did allow some opponents of gay adoption to suggest why placing kids with
heterosexual couples is preferable, but their arguments were immediately
dismissed as either naive or just plain wrong by "experts"
The last 20
minutes of the program was dedicated to having kids, from what appeared to
be barely six-years-old to their early teens, declaring that they love
their gay or lesbian foster parents and that they are just as caring,
stable and nurturing as heterosexual parents. As if the kids have any
basis of comparison.
O'Donnell has an ally at another network for
her agenda. On Thursday's Entertainment Tonight, NBC's Matt Lauer
asserted: "She's a good friend and I support her 100 percent."
A few weeks ago on The View, Barbara Walters and the rest of the show's
gang made it clear they don't understand how anyone could oppose letting
gay couples adopt.
One subject not raised by Sawyer with
O'Donnell: Why O'Donnell, a New York City native who tapes her show at
Rockefeller Center, lives in Florida, a state without an income tax. Could
it be that the liberal O'Donnell who advocates higher government
spending is trying to avoid the state income taxes she'd have to pay if
she officially resided in New York, New Jersey or Connecticut?
Christiane Amanpour complained that the Bush team "is getting a lot
of cover" from journalists because patriotism in the media means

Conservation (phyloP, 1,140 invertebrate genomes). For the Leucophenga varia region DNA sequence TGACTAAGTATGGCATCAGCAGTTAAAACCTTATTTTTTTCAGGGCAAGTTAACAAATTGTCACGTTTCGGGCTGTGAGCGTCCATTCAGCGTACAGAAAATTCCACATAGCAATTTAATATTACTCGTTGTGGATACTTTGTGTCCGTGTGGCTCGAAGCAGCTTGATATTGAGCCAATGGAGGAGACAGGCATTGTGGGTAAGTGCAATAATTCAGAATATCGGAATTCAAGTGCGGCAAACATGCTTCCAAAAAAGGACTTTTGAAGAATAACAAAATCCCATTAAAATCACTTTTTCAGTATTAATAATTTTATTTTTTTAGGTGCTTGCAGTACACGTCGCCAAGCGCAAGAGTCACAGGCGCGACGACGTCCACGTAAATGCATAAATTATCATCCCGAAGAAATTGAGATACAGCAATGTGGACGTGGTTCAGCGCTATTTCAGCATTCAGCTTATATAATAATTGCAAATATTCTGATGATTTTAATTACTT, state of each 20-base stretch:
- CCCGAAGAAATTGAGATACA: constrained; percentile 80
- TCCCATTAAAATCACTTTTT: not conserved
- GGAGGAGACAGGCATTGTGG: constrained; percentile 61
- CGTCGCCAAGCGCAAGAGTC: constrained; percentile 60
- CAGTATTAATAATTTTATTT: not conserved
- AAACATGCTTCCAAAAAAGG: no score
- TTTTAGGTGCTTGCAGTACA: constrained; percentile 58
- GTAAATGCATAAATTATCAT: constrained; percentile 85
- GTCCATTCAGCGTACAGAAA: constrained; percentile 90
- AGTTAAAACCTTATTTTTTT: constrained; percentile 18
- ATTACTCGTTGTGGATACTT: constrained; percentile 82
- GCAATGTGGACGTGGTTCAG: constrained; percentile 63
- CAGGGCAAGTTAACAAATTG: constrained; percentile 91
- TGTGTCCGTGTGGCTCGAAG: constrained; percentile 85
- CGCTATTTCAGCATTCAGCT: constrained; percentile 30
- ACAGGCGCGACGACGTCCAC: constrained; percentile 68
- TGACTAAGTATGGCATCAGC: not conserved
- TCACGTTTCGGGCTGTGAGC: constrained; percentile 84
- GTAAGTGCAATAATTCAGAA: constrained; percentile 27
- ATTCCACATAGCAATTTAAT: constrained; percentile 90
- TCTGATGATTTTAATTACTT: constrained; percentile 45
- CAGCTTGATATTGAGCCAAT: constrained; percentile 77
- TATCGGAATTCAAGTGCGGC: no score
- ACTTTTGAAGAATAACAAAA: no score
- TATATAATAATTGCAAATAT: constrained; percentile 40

reporters "are afraid of challenging the administration."
Amanpour made the comments, which FNC's Brit
Hume highlighted Thursday night, at a March 13 forum held a day after
Harvard University's Joan Shorenstein Center on the Press, Politics and
Public Policy gave her an award for lifetime excellence in investigative
In the March 14 Boston Globe, Mark Jurkowitz
quoted Amanpour's remarks (ellipses as they appeared in the Globe
said that a flag-waving fervor seems to have infected journalism, pointing
to 'a definite sense of patriotism in the American media since Sept.
11....I think people are afraid of challenging the administration....I
think the Bush administration is getting a lot of cover from us willing to
For the entire Globe story: http://www.boston.com/dailyglobe2/073/living/Post_
midst of the usual media focus on the "cycle of violence" in
Israel and the supposed over-reaction of Israel to terrorist attacks,
Thursday's NBC Nightly News featured a refreshing piece of journalism by
Andrea Mitchell. She documented how Yasser Arafat regularly promises peace